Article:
When I tell people I’m a palaeontologist, I usually get one of three responses:
- Oh, you’re an archaeologist!
- Oh, like Ross from Friends!
- Oh, you study dinosaurs!
To debunk the first I point out that archaeology and palaeontology are different words. The second I reject on the grounds that I’ve never lived in a New York penthouse with Jennifer Aniston and never owned a pet monkey.
You’re an ichy…ichy…what?
The third misapprehension is a bit fiddlier. All dinosaur experts are palaeontologists, but not all palaeontologists are dinosaur experts. I’m one of the latter: my research looks at life in the oceans, mostly from periods when fearsome lizards weren’t even a twinkle in evolution’s eye.
Strictly speaking, though, I’m not just a palaeontologist. I’m an ichnologist. And if I tell people I’m one of those, the response is much more straightforward:
“You’re a what?”
I’m an ichnologist. It was ichnology that brought me to the Rock. Newfoundland is an ichnological Mecca, and in the summer of 2012 hosted the 3rd International Congress on the topic.
I don’t expect you to know this, so, for the rest of this piece, I will try to explain what ichnology is and why it matters.
As far as anyone knows, the word was coined in 1851, by a Scottish naturalist and baronet, Sir William Jardine. Ichnos is the Greek word for footprint, and Jardine had discovered an amazing array of fossilized footprints in a sandstone quarry on his estate near Lockerbie.
So enraptured by the fossil tracks was Jardine that he described them, analysed them, and painted enormous colour images of them. He then compiled everything into a giant book, and needing a scientific term to encapsulate his work, called it ichnology. The Ichnology of Annandale, or Illustrations of Footmarks Impressed on the New Red Sandstone of Corncockle Muir, to be precise.
Over the subsequent century and a half, ichnology has come to include research on all forms of fossilized tracks, trails and burrows. Ichnologists work at a multitude of scales, from microscopic borings in ancient reefs to giant tunnel networks in Ice Age soils, but they all study the same thing: trace fossils.
As opposed to body fossils, which are the petrified remains of dead organisms, trace fossils preserve structures made by a creature whilst it was alive.
A body can be transported a long way from where the animal originally lived. A burrow or a footprint cannot: it will only be preserved in situ. Trace fossils therefore tell you what living things were doing in a particular place at a particular moment in time. When trying to figure out the behaviour of long-gone critters, they are absolutely vital.
Using the present to get at the past
As most Earth scientists will tell you, though, the present is the key to the past. If you want to understand what happened at a particular moment in geological time, you need to look at equivalent modern-day environments. Nowhere is this truer than in ichnology.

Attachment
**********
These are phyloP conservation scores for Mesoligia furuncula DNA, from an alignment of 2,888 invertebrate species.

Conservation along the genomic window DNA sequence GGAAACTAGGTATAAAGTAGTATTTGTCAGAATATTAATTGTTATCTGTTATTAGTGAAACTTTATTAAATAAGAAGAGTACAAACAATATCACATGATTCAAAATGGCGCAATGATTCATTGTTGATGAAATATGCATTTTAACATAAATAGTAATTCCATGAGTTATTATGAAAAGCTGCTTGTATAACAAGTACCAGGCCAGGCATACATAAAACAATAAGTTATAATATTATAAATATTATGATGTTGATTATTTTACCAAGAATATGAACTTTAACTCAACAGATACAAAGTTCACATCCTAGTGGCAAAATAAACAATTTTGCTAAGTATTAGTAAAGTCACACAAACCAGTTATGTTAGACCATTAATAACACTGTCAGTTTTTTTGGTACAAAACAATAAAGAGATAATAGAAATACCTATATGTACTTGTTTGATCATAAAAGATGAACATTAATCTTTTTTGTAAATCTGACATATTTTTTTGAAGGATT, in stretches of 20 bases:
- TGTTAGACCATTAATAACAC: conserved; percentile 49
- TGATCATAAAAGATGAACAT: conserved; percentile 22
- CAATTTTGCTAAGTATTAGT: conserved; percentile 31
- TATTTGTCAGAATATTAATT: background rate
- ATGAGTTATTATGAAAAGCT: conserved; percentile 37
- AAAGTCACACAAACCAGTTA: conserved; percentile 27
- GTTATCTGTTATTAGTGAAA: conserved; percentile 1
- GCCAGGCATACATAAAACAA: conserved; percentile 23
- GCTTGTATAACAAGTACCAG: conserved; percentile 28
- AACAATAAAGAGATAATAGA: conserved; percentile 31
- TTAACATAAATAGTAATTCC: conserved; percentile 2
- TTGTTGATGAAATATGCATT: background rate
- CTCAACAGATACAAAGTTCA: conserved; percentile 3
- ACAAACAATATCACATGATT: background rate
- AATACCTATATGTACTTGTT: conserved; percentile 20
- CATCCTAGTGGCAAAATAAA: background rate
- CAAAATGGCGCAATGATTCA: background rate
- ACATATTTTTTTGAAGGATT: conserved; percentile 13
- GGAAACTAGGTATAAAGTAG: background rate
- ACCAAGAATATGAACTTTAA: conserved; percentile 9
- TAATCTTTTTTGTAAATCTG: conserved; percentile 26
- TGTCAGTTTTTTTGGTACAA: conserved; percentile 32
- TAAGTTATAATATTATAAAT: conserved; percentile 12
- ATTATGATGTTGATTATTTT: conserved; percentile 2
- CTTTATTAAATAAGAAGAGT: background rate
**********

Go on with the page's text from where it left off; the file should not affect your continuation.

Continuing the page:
Oxford University geologist William Buckland famously applied this maxim to Sir William Jardine’s fossil footprints. Wondering what kind of creature might have made them, Buckland persuaded some tortoises to walk across a table covered in pie dough. This took a while, but eventually the recalcitrant reptiles did his bidding and produced tracks remarkably similar to the fossils.
I’m not trying to tell you that Buckland thought that the ancient world was made of pie dough. He was simply demonstrating that tortoise-like animals must have walked across soft sediments to produce Jardine’s trackways. He proved that you need to apply a modern, experimental approach to understanding the past.
Here in Newfoundland, under the leadership of another geologist with an Oxford background – Duncan McIlroy – the MUN Ichnology Group tries to follow Buckland’s lead. For various reasons, though, its research doesn’t involve tortoises and pie dough. It features sand and mud and worms and shrimp instead.
These beasties can be found digging up the seabed in vast numbers at the present day, producing huge areas of churned-up, or bioturbated sediment. They and their relatives have been doing this for millions of years: Jurassic rocks, for example, are full of burrow structures very similar to those we see in today’s seas.
This is important: marine sandstones comprise some of the world’s major petroleum reservoirs, including those of offshore Newfoundland & Labrador. Understanding which intervals are bioturbated, where the fossil burrows go, and what they do to the rock properties is very important to the efficient recovery of oil and gas.
To be really useful, then, ichnological information needs to be in 3D, which is why some members of the MUN team spend much of their time destroying rocks. This is very precise destruction, though: tiny increments of burrowed rock are ground away, the newly revealed surface is photographed, and its permeability measured.
This process is repeated over and over again, until a huge stack of digital images is produced. By combining the pictures with the permeability data, complete reconstructions can be made, showing exactly what the burrows do to the rock.
The research doesn’t just help petroleum geology, though. It also tells us a great deal about what the trace-makers were up to. Long-lived groups of burrowing animals can become ecosystem engineers, producing habitat and food sources for other creatures. They’ve probably been doing it for more than 500 million years.
Maybe in a future piece I’ll venture back to that dim and distant past, and explain Newfoundland’s key role in our understanding of the Cambrian Explosion.
In the meantime, though, if you do bump into a palaeontologist, why not turn the tables of understanding? I’d be interested to know how startled they are if you say, “yes, that sounds very interesting, but do you know anything about ichnology?”